Garnishments to collect a debt make a huge dent in your bank account and/or paycheck. Garnishments come in two primary flavors. There is a garnishment of your bank account and there is garnishment of wages. A creditor does not have to choose one or the other. They can employ both as a means to collect a debt.
How Much Can Be Garnished From Bank Accounts?
A sneaky way creditors collect is by a bank garnishment. Most people are really caught off guard by this. By the time you received the notice of the bank garnishment it is too late. The notice you receive is the same one the bank received. The bank is ordered to freeze funds over a certain dollar amount and report to the court.
Currently in Ohio, the amount of money that can be garnished from a bank account is any amount greater than $425.00 for an individual. If this is a joint debt and joint account, the bank will freeze any amount greater than $850.00.
You will have an opportunity to come to the court and explain why this money should not be taken. But the procedure is very limited. You can only claim valid exemptions. The court is not going to listen to any other arguments.
How Much Can Be Garnish From Wages/Paychecks?
This tactic is not as covert. A wage garnishment notice is sent to you and your employer. The notice indicates the case and a formula for you to calculate the monthly amount of money to be paid. You then have the option to make the monthly payments. If you do not, then a court order will go on instructing your employer to withhold the payments.
The basic formula is 25% of your net pay after taxes. I repeat, after taxes. None of your other deductions are taken out until after the garnishment. If you have high insurance or retirement deductions, your spendable income is going to be very small. It will not be fun.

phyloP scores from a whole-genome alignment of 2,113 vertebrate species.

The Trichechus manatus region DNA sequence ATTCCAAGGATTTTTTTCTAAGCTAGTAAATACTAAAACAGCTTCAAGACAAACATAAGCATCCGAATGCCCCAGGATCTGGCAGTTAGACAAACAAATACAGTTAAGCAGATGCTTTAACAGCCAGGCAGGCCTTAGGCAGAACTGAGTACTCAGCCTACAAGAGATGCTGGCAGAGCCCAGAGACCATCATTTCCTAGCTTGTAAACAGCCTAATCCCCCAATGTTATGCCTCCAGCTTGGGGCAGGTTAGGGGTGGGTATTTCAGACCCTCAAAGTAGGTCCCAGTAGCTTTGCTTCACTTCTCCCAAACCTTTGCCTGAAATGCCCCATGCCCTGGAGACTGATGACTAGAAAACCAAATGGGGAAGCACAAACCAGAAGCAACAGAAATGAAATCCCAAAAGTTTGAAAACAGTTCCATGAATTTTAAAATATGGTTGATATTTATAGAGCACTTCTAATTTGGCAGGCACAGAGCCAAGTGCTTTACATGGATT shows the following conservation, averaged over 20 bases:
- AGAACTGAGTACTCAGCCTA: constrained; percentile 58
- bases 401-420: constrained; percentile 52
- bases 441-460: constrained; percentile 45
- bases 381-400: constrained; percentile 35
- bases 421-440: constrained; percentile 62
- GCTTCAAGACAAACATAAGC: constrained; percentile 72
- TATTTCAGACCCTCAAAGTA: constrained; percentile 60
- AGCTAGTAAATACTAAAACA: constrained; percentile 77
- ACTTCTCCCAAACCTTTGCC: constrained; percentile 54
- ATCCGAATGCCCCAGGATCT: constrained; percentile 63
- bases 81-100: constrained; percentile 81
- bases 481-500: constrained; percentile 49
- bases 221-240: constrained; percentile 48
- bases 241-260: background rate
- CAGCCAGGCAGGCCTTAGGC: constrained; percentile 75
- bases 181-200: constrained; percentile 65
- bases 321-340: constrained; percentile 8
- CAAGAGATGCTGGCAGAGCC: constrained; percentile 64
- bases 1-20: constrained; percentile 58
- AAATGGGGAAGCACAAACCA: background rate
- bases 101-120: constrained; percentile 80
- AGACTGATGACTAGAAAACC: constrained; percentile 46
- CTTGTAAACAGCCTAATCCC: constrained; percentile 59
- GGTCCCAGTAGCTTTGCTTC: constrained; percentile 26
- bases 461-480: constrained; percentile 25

How Will You Know if a Creditor is Going to Garnish?
For most instances, a creditor is required to bring a legal proceeding to determine that the debt is owed. This is typically a lawsuit filed against you in the Common Pleas Court or the Municipal Court. If the creditor is successful and wins the case, they then have the court behind them as they attempt to collect.
With that said, the legal system requires that you be given notice of a pending legal action. The creditor and the court will make many attempts to serve you with the complaint. They will try the regular mail, certified mail, and personal service.
Don’t think you can hide and make it go away. If the above service methods are unsuccessful, they will advertise in a local paper for a period of time. When that time has passed, You Have Been Served. The case will proceed and you will lose.
Very few people are garnished without ever knowing they had a lawsuit filed against them. So, if you think that letter from the court might be a bad thing, it probably is. Contact a local bankruptcy attorney to find out what your options are. Take action now before you find out the hard way how much can be garnished in Ohio.